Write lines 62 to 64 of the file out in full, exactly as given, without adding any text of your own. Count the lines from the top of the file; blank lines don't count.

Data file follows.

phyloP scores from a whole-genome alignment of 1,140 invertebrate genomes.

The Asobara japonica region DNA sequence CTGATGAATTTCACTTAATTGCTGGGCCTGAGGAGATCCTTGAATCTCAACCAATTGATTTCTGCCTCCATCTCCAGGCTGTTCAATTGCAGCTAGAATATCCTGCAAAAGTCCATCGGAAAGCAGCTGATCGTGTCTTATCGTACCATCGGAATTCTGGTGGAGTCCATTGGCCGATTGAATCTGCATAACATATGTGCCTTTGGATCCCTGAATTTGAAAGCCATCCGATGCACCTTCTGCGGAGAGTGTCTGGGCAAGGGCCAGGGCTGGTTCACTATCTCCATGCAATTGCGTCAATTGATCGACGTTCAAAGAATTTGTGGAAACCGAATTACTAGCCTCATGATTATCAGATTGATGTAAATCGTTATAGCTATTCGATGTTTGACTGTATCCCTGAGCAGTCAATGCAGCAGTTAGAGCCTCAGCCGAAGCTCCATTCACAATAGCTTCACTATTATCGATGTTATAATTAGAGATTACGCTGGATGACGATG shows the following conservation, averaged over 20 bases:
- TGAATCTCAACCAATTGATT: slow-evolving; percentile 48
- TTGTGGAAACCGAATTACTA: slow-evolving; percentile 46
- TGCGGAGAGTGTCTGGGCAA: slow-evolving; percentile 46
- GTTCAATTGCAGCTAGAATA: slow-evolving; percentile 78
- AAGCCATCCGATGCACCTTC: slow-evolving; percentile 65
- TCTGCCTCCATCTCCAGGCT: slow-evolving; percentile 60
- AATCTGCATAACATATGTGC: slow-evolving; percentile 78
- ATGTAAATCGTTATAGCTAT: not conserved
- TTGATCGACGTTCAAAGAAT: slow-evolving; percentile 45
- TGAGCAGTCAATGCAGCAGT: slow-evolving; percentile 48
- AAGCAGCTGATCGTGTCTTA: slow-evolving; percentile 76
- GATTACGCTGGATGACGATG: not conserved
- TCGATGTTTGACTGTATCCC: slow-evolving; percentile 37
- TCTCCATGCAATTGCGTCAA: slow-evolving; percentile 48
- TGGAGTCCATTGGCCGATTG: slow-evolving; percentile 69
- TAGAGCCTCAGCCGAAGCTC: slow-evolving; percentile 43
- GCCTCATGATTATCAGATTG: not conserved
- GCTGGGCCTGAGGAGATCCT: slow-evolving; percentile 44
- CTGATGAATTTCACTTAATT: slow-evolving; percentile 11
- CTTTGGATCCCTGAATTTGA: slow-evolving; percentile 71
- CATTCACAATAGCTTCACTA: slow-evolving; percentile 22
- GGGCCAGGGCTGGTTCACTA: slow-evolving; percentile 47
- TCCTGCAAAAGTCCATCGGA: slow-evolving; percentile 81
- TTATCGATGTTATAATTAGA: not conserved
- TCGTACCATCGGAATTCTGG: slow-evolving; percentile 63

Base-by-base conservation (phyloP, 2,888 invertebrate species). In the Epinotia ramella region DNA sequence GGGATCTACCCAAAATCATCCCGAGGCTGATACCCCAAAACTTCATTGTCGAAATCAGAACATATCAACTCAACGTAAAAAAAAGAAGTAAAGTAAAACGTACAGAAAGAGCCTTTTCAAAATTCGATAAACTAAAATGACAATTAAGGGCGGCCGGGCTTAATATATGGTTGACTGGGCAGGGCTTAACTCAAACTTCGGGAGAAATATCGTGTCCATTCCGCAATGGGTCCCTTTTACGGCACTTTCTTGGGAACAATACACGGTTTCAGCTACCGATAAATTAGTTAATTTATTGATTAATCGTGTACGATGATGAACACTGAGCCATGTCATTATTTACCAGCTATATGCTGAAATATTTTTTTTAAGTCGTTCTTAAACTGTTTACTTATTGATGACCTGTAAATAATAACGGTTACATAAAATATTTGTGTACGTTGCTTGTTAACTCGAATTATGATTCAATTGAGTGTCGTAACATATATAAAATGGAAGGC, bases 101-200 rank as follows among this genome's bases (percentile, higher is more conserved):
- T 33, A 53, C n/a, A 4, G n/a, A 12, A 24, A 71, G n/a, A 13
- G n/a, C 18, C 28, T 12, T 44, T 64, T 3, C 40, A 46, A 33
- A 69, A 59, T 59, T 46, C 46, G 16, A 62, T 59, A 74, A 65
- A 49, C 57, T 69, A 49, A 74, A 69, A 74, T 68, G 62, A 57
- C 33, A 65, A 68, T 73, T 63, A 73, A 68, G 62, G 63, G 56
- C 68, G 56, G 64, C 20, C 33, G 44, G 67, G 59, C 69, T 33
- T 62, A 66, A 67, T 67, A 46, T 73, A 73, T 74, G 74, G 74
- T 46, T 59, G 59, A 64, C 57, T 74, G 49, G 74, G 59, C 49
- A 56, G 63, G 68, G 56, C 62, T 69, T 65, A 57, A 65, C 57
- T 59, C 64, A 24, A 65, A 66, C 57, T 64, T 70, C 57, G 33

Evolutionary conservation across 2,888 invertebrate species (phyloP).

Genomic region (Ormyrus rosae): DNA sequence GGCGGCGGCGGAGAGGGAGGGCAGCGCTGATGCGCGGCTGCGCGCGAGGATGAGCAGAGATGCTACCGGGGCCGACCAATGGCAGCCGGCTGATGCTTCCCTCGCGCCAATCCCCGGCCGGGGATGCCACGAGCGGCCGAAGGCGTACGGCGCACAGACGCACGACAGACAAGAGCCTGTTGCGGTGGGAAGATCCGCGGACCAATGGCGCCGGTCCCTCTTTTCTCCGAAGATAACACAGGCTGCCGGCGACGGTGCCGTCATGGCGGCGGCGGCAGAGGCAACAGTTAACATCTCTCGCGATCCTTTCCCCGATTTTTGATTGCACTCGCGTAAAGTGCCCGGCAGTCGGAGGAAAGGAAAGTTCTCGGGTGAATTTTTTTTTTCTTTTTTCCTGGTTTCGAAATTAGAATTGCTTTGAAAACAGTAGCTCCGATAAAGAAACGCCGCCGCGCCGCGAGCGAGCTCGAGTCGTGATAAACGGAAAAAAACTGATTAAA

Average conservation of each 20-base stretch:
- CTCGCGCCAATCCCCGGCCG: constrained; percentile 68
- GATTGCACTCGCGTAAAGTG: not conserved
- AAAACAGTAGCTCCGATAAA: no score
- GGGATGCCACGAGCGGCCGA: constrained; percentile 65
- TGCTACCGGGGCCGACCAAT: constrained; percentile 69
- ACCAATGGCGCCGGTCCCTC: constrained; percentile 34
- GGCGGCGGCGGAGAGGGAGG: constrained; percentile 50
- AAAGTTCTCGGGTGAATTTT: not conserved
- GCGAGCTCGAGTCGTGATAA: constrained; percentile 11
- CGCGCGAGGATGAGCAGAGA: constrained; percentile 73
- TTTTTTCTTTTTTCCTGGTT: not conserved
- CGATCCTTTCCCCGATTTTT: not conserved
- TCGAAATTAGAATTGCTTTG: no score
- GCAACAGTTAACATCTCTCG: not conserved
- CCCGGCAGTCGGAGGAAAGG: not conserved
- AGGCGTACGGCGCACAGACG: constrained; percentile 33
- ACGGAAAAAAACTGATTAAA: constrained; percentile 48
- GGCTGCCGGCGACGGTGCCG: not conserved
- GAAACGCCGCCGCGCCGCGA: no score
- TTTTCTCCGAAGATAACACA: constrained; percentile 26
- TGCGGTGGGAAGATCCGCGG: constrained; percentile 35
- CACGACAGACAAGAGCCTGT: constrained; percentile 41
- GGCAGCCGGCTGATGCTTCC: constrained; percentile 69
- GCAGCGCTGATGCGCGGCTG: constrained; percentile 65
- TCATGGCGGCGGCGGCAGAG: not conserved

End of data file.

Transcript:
- TGCGGTGGGAAGATCCGCGG: constrained; percentile 35
- CACGACAGACAAGAGCCTGT: constrained; percentile 41
- GGCAGCCGGCTGATGCTTCC: constrained; percentile 69